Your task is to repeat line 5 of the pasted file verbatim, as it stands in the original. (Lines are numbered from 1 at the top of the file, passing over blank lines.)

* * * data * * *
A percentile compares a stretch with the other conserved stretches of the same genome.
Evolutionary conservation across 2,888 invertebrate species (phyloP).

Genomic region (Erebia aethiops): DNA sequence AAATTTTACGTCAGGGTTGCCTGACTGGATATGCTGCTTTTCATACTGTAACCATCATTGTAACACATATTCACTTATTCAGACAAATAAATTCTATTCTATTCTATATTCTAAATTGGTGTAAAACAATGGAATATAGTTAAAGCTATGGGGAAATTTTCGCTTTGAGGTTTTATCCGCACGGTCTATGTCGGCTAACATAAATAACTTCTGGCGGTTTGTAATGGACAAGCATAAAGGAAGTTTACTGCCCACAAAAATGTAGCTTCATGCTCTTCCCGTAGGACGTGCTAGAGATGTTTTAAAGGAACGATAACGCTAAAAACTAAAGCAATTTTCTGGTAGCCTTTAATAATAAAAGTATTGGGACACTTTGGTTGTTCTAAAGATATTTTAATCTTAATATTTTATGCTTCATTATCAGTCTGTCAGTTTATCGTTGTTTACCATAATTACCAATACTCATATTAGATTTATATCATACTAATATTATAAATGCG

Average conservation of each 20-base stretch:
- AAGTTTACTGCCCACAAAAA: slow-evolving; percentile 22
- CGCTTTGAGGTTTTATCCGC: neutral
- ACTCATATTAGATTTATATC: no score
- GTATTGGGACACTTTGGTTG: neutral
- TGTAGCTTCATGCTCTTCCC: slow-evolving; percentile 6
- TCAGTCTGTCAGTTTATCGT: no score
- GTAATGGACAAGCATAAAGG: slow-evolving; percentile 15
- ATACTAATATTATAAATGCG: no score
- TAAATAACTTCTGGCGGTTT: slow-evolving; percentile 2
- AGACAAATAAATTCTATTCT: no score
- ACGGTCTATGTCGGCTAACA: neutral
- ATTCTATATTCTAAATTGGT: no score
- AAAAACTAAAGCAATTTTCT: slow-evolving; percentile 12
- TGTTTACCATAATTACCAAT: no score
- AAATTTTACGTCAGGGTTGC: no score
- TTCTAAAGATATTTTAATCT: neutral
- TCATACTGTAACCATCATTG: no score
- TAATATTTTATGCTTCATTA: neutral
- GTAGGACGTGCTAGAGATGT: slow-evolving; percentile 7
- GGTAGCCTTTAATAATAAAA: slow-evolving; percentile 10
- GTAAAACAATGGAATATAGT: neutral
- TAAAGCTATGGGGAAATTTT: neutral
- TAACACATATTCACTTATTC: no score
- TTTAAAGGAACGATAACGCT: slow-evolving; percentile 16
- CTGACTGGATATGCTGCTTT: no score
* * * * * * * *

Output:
- AAGTTTACTGCCCACAAAAA: slow-evolving; percentile 22